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Tappy: From Barry Town to Arsenal, Cardiff City and Beyond 0

Posted on August 29, 2011 by samh

Tappy: From Barry Town to Arsenal, Cardiff City and Beyond, by Derek Tapscott and Terry Grandin (2004)

In April 1954, Derek “Tappy” Tapscott pulled on his Arsenal shirt, made his first-team debut against Liverpool, scored two goals and signalled the start of an extraordinary career.

He tells his life story in an engaging style – growing up in Barry with 15 brothers and sisters, his early days as a forward with Barry Town, then a fateful journey to London, unaware that the Arsenal were keen to sign him and finally returning to Cardiff City.

Tappy relates the many highs and lows in his career, including being signed to play for Wales 48 hours after his Arsenal debut, playing against the “Busby Babes” in their last league game before the Munich air crash, lining up with John Charles against an England side sporting Stanley Matthews and Len Shackleton, and being chased down the pitch by Real Zaragoza defenders for shoulder-charging their keeper when Cardiff City faced them in the Fairs Cup.

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Talking Shankly: The Man, The Legend, The Genius 0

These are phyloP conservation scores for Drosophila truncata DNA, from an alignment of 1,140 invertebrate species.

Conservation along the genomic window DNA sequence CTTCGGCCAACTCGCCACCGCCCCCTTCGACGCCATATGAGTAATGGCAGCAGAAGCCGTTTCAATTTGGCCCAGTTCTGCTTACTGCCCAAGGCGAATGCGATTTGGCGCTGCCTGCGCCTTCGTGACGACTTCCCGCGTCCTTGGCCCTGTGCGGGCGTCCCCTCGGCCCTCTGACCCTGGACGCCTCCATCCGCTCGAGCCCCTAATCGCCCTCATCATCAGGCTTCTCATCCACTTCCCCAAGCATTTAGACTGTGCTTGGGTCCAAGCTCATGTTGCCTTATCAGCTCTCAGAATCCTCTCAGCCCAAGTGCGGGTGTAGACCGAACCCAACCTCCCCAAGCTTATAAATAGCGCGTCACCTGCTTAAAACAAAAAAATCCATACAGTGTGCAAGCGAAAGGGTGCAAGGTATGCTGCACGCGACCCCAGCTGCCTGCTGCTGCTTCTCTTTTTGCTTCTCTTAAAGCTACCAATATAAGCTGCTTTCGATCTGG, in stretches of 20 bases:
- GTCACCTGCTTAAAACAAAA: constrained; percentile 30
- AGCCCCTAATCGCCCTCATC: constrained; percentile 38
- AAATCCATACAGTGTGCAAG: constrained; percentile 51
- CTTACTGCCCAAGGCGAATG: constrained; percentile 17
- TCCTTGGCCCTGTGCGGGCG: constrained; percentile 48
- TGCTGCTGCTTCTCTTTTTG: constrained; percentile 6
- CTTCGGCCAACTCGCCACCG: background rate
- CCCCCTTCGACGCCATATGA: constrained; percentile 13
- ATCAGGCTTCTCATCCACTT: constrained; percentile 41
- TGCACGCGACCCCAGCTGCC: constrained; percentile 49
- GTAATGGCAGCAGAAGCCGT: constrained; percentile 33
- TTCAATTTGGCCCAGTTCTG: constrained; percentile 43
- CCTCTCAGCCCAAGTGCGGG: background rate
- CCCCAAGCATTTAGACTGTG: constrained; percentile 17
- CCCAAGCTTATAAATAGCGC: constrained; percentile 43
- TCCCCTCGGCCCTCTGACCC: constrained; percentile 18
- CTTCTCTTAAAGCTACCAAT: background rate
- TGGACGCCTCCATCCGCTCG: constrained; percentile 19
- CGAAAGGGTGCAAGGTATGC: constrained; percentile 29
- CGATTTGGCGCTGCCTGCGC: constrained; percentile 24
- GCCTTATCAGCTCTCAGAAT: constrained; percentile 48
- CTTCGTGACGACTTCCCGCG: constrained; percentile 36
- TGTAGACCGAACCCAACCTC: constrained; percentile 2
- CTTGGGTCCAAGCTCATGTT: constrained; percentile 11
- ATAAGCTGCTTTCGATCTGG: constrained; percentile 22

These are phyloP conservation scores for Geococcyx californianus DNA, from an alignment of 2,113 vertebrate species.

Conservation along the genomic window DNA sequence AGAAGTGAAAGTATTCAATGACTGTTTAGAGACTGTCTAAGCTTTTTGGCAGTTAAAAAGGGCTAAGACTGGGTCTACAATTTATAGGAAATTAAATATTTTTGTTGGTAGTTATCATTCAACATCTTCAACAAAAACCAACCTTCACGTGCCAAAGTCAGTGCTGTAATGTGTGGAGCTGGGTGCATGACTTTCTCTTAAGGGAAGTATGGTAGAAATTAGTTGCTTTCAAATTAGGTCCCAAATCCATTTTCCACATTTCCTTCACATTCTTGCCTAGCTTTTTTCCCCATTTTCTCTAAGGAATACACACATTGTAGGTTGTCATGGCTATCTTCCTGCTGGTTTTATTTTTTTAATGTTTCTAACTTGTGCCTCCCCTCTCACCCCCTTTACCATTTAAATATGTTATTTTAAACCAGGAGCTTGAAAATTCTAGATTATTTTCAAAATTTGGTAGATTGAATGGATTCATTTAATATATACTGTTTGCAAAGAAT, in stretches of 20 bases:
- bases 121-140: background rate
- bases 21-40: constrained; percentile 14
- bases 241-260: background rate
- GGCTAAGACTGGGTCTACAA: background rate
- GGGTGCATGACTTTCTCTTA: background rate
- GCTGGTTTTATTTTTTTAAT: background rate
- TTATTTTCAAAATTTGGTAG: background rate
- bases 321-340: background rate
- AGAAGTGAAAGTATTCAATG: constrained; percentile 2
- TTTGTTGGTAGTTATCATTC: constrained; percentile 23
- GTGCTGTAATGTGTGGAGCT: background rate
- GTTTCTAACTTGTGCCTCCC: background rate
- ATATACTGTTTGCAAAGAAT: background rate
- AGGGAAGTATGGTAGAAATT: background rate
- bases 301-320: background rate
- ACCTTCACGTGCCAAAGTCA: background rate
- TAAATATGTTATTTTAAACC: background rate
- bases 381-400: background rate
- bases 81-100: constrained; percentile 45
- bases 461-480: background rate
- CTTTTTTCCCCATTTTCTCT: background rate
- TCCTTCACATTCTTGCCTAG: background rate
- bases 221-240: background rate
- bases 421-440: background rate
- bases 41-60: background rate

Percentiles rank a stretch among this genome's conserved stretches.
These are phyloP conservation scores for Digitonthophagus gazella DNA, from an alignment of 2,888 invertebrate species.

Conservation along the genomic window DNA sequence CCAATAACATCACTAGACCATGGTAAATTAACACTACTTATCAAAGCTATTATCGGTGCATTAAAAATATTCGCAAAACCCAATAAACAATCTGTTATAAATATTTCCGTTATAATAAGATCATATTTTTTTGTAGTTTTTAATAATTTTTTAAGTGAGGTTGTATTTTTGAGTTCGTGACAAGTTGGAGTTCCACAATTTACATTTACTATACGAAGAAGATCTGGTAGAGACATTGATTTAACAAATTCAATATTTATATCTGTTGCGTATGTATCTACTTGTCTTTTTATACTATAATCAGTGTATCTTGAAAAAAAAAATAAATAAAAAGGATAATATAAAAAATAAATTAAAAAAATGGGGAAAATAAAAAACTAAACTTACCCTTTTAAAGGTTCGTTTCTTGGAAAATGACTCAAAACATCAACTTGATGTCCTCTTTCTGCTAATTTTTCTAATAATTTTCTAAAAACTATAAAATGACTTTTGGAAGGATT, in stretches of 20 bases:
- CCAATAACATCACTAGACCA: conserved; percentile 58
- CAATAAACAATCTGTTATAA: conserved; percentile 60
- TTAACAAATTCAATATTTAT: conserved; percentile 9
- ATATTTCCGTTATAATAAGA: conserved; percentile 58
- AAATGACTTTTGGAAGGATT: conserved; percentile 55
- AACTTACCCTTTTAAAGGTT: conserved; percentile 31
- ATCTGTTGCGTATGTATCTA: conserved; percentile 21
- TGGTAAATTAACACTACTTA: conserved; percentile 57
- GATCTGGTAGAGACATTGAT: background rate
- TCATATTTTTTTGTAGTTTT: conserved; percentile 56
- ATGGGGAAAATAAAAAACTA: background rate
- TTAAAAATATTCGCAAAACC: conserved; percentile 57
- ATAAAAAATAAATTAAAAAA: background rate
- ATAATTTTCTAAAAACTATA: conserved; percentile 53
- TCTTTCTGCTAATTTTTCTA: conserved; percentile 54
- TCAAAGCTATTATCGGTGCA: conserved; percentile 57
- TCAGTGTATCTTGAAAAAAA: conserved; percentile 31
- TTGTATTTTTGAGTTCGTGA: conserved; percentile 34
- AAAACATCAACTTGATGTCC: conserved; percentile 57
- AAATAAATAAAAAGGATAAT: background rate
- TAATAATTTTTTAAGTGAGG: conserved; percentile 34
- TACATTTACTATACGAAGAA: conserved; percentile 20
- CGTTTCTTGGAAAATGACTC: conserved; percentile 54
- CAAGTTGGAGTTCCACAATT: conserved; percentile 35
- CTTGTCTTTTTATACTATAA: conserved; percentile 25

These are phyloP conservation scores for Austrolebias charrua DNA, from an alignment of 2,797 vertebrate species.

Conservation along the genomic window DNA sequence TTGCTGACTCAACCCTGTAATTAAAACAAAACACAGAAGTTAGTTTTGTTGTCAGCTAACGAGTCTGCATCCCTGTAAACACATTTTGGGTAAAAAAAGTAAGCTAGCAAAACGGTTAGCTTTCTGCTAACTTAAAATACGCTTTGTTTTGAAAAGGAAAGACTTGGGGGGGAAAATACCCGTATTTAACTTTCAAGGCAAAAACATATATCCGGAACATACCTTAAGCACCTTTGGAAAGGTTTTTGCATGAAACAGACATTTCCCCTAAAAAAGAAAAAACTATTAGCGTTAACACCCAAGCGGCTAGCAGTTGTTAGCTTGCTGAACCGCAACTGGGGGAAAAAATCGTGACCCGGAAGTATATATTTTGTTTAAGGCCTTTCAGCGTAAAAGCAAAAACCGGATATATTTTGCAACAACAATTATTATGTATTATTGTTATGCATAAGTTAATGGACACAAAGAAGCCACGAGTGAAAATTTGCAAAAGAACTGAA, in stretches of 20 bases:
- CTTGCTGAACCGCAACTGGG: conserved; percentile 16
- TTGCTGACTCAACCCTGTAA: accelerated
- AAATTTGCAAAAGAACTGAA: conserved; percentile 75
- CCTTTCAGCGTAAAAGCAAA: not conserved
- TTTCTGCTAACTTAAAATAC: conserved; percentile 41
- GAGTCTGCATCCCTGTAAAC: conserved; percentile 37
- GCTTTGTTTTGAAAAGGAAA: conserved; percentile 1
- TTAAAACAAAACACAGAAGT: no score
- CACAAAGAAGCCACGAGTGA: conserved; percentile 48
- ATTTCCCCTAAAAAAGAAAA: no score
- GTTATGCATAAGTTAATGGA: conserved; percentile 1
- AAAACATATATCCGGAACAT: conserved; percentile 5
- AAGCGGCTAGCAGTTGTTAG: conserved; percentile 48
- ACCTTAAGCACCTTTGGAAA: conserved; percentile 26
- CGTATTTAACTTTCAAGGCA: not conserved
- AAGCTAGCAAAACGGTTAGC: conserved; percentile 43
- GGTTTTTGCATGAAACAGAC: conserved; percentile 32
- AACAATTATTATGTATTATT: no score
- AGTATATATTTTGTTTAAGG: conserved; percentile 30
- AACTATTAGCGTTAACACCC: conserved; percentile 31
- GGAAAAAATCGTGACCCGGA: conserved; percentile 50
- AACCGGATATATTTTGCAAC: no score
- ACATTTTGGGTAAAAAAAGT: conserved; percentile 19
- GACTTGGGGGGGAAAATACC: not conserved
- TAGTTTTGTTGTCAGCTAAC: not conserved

Posted on August 29, 2011 by samh

Talking Shankly: The Man, The Legend, The Genius, by Tom Darby (1998)

There is no doubt that Bill Shankly was one of the greatest football managers of all time.

The former miner from the tiny Lanarkshire village of Glenbuck used football as an escape from the harshness and danger of life down the pit. After spells as a player with Carlisle and Preston North End, Shankly took over as manager of Second Division Liverpool. He revolutionised the club, replacing most of the players he had inherited and giving a chance to up-and-coming youngsters.

Shankly’s first success came in 1962 as Liverpool took the Division Two championship. Two years later they were league champions and followed that up in 1965 by winning the FA Cup for the first time in their history. Over the next nine years, as Shankly ruled supreme at Anfield, Liverpool lifted two more league titles as well as the FA Cup for a second time and the UEFA Cup. It was he who created the modern Liverpool, transforming a sleeping giant into the great club it is today. This biography charts his rise from down the pit to footballing legend.